But I agree that it's a complex feature and few users will ever need it.

Hapax

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Re: File drop
« Reply #13 on: October 12, 2015, 05:44:25 pm »
Although I've not come across a time that I have used this, it could well be the fact that I didn't have the ability to do so so it was not a considered possibility.

Generating an sf::Event idea is an extremely interesting approach.

I would like to point out that SFML isn't "games-only" as many people keep saying. If it is, this introduction should probably be altered:
Quote
SFML provides a simple interface to the various components of your PC, to ease the development of games and multimedia applications.
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Re: File drop
« Reply #14 on: October 12, 2015, 11:02:16 pm »
I would love to see drag and drop implemented because it is a common interaction in Windows, Linux and Mac, and certainly even more OS.
Would you also be willing to draft an API, write an implementation, test it on various platforms, get feedback, and maintain it even 2 years later when new bugs appear? I'm not saying this alone would help the feature be integrated, but you should be aware that there's more to it than just "hey this would be nice, please implement it". This without considering the dozens of more important tasks at the moment, and the questionable scope of the feature itself ;)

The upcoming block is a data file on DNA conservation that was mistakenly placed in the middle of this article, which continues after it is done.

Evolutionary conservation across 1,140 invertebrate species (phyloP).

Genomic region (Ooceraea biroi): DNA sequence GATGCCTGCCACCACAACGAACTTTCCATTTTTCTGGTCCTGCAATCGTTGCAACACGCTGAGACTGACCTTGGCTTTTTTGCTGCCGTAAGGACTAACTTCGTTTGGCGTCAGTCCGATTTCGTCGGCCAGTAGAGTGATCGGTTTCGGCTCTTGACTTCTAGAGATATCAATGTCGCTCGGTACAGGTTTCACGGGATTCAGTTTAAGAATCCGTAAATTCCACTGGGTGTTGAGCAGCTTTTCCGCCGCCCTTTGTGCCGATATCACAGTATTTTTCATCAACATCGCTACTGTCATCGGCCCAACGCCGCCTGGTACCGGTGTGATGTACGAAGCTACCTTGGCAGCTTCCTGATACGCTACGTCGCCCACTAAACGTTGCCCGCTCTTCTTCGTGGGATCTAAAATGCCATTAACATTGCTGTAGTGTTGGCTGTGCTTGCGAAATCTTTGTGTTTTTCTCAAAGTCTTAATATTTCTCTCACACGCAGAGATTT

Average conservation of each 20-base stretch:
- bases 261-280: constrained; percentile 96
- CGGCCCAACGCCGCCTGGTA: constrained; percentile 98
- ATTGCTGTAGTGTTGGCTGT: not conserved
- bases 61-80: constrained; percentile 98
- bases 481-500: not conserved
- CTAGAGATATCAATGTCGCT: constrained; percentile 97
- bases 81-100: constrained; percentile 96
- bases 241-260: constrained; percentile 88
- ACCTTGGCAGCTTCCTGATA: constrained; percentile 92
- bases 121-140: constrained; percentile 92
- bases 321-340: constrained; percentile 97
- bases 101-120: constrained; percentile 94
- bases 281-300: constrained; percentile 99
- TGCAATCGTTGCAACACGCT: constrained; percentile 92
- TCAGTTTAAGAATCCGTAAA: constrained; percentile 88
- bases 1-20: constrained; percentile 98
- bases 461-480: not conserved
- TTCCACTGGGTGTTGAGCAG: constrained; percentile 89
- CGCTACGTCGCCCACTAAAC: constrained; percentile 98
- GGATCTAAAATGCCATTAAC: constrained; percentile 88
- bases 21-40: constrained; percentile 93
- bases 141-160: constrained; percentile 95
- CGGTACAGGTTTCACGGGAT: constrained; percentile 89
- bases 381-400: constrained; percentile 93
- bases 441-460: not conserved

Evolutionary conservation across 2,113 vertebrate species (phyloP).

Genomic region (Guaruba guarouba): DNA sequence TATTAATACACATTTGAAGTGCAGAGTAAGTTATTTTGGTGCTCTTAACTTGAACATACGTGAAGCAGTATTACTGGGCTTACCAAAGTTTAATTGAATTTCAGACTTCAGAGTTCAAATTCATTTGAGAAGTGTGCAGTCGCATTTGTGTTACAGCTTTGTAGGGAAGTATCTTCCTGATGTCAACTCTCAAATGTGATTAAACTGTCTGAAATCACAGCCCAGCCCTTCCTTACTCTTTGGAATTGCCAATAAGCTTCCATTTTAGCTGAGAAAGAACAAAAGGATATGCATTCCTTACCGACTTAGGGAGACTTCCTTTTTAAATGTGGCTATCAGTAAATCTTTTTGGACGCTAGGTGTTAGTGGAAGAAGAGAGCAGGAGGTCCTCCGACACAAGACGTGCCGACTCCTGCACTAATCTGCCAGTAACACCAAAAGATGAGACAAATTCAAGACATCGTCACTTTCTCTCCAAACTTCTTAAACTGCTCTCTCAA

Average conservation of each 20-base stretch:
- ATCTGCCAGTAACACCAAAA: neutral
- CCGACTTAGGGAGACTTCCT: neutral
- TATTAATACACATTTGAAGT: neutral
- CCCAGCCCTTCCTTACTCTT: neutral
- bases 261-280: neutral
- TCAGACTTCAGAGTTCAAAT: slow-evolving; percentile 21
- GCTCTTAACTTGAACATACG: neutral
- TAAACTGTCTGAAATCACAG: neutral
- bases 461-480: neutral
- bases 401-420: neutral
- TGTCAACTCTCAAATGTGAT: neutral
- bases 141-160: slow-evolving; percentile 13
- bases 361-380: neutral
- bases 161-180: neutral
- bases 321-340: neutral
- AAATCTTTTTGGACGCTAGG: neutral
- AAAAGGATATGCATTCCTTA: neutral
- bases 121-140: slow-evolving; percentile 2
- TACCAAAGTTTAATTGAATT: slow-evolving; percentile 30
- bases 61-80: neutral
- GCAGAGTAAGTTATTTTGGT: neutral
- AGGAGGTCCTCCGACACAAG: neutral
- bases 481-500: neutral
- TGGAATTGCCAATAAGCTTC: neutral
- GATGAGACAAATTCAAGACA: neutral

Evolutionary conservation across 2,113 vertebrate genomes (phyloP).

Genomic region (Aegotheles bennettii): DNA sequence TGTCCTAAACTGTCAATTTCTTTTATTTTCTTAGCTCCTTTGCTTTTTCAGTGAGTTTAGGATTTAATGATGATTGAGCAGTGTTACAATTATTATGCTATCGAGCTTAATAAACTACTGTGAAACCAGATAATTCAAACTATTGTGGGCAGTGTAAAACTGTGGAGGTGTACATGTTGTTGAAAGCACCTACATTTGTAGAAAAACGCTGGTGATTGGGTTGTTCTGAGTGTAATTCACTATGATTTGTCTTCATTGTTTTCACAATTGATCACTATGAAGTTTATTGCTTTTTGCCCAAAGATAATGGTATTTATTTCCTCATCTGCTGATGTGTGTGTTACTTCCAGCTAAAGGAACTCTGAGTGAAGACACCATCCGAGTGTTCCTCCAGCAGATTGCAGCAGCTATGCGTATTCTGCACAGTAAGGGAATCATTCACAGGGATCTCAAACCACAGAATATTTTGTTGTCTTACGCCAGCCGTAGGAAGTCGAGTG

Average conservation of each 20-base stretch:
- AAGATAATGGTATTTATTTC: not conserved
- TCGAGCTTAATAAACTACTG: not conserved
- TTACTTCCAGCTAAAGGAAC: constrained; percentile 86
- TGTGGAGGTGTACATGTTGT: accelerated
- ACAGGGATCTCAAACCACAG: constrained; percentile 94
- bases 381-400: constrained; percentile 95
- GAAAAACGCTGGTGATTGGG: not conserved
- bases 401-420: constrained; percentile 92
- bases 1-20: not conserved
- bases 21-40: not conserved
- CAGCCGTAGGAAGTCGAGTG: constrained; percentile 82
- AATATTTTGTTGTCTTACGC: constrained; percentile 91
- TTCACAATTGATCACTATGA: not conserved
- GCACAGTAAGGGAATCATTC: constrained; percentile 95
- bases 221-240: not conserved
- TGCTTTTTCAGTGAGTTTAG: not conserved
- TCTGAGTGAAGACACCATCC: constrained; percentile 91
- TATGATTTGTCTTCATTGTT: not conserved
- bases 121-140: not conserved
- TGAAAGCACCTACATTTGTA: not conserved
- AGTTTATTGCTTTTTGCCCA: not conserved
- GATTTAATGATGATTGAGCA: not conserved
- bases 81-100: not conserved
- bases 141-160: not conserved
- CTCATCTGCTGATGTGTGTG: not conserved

I would like to point out that SFML isn't "games-only" as many people keep saying. If it is, this introduction should probably be altered:
People keep saying that SFML focuses on games, not that it is games-only. And this still holds true, most applications written with SFML are games. The user base is indeed a factor we consider when thinking about what needs to part of the library or not.